I have a lot of 1994 in my Player Collections but I have no idea, ever, even with spreadsheets and images and trading card database, what I actually have. Topps 1994 base/flagship set just looks dirty to me. Thanks for pulling this today. Pedro J. Martinez! That cracks me up.
Jeremya1um said…
You’re killing me with the ‘94 Topps/Finest hate. Those are 2 of the most classic designs from the ‘90’s, and I just love how they have home plate mingled in the design.
steelehere said…
Lots of choices in 1994. My top six would include Bowman’s Best, SP, Upper Deck All-Time Herpes of Baseball, Fleer, Bowman and Topps Archives (1954 Topps reprint set)
Old Cards said…
You just reminded me that I was one of those who left the hobby in 1994. My last complete set is a 1993 Topps. A few years ago, I discovered blogs like yours, Gio's @withballs and Cards That Never Were. Suddenly, I was back in and buying cards again.
night owl said…
@Jeremya1um ~

I don't hate '94 Finest at all, I just know a whole bunch of collectors have said it's a come down from '93 Finest (which I don't agree with). As for '94 Topps, you do you.

@steelehere ~

I don't want to know what a set called Upper Deck All-Time Herpes of Baseball looks like.
Fuji said…
My Top 3:

#1: 1994 Upper Deck All-Time Heroes
#2: 1994 Collector's Choice
#3: 1994 Flair

I don't think I knew about All-Time Heroes back in 1994... but I picked up a complete set within the past year, because I kept seeing singles in care packages and in random blog posts. I love the look (B&W photos don't bother me) and the checklist is awesome.
Stewart looks so damn cool.
Nick Vossbrink said…
When I was a kid I collected all my card for the year in a box and then paged them once the year was over so I didn't have to continuously resort/repage everything. When I came back to the hobby a couple years ago, I found all my 1994 cards still in that box. I not only dropped cards when the strike happened, I didn't even wrap up my collecting. Many of the sets from that year don't jog the memories they should for being from my youth, but a select few do stand out and you've mentioned most of them.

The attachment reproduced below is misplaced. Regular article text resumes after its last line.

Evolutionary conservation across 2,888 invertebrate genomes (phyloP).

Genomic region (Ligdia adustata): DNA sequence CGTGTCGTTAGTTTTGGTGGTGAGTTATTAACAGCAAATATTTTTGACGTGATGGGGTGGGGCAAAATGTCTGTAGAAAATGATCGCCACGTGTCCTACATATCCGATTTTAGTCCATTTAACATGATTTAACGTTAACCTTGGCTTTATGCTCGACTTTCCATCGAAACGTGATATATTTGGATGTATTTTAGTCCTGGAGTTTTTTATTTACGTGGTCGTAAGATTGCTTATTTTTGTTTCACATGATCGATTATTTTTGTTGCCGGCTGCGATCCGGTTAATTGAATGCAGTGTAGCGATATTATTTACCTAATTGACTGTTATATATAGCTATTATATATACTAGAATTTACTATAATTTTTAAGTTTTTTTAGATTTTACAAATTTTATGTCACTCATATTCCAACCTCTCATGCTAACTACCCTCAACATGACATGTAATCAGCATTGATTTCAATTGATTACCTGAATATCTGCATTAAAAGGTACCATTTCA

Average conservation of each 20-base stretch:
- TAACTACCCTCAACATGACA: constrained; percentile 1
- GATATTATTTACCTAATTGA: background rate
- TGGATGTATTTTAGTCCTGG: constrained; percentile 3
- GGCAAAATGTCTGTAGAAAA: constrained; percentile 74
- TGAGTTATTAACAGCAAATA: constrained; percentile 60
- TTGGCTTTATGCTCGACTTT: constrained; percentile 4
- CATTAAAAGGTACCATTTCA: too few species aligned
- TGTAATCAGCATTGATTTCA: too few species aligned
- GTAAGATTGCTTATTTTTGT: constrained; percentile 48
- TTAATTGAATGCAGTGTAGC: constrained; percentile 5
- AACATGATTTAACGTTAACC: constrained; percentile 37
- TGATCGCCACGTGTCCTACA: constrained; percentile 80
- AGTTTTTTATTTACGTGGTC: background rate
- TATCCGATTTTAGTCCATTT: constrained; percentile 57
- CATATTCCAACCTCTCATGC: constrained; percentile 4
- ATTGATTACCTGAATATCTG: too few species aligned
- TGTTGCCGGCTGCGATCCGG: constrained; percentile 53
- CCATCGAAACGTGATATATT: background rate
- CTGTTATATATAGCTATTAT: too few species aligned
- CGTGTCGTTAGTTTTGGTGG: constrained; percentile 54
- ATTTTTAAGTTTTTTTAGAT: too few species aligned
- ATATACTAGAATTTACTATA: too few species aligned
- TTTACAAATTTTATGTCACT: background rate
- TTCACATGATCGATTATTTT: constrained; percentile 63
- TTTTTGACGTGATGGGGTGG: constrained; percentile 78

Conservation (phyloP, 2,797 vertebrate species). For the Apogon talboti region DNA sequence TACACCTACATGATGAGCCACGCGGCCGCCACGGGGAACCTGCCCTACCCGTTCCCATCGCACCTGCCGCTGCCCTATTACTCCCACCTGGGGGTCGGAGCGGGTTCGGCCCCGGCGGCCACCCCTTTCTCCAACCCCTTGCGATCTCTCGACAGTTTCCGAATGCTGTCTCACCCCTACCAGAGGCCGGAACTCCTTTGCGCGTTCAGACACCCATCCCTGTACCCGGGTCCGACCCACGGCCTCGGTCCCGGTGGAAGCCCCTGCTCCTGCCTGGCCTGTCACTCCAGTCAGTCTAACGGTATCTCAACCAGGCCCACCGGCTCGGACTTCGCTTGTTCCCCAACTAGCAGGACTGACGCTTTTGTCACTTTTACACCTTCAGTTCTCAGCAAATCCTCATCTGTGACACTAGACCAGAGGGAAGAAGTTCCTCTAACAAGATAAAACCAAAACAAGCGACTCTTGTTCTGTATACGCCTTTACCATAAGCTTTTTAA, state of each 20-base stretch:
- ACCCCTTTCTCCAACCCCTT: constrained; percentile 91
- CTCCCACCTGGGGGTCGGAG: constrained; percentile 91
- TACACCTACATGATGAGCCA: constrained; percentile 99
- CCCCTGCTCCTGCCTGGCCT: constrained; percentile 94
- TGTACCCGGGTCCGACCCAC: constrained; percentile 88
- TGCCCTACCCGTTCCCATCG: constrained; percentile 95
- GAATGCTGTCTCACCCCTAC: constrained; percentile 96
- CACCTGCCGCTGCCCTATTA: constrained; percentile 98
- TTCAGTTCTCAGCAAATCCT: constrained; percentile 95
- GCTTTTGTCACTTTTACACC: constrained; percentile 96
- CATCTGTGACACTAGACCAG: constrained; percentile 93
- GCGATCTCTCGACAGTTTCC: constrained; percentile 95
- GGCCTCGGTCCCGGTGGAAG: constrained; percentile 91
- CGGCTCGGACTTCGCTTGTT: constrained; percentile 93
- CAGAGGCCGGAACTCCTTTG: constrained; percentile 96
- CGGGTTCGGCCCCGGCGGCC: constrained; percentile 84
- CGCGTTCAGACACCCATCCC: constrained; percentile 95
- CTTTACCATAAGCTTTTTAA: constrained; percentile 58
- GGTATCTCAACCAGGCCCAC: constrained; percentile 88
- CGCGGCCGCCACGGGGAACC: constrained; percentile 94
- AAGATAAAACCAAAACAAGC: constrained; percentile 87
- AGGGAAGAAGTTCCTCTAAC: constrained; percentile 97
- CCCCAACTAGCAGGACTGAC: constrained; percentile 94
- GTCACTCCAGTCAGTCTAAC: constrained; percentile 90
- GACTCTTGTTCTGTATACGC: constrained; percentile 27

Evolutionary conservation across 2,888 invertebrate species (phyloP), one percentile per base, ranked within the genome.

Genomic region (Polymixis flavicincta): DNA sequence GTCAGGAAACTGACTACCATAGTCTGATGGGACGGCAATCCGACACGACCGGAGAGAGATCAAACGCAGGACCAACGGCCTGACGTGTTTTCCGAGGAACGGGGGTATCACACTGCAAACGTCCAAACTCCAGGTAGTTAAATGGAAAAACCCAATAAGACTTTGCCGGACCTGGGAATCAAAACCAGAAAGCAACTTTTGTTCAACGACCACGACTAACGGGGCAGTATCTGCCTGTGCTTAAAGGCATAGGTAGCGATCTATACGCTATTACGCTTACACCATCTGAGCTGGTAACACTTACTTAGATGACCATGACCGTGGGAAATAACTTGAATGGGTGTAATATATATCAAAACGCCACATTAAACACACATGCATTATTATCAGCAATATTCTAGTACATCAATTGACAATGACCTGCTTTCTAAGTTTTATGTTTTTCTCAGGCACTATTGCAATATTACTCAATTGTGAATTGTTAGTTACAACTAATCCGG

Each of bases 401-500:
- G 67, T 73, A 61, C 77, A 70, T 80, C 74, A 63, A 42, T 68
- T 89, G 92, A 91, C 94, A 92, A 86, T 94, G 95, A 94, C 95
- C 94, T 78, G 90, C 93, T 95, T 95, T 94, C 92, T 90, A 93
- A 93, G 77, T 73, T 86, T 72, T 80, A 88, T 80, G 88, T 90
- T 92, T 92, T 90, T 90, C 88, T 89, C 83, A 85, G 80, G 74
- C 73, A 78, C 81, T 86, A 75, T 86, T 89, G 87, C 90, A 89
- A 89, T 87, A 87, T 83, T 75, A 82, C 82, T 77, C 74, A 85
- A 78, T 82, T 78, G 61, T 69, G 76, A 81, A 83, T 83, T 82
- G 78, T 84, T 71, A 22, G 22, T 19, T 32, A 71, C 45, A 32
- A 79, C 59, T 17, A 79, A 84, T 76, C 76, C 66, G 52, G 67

Collectors Choice, Topps, Stadium Club, and Fleer are clearly the standouts to me as well (the sets featuring retired players belong in a different category to me) Collectors Choice and Topps featured some great parallel sets (silver sigs and Spanish language). Fleer is an all-time classic design. But if I had to pick only one I'd go with Stadium Club for being he most of its time of all sets. Grea pictures, comprehensive checklist, and a peak early-1990s design on the back which his me right in the middle of my high school feels, I can't find anything to compain about with it.
hiflew said…
With as many sets as there were in 1994, perhaps an NCAA type bracket would be an interesting series of posts for someone to do. 32 is the perfect number, but you do a "play in game" with the 33rd set.

I do like Collector's Choice, but I don't think it would have been my choice. I think I might have gone Topps or even Donruss which I think is one of their better efforts. Of course that is not saying much since Donruss was never really the best with design.
bryan was here said…
1994 was about the time I took an extended hiatus from collecting. I did pick up a Topps factory set at Walmart around Thanksgiving that year, but my card purchases were random hockey and football packs that year. In fact, when I really resumed collecting back in 2001-02, I only had the Topps factory baseball sets from the years on hiatus (an annual Christmas present from my parents) from those missing years.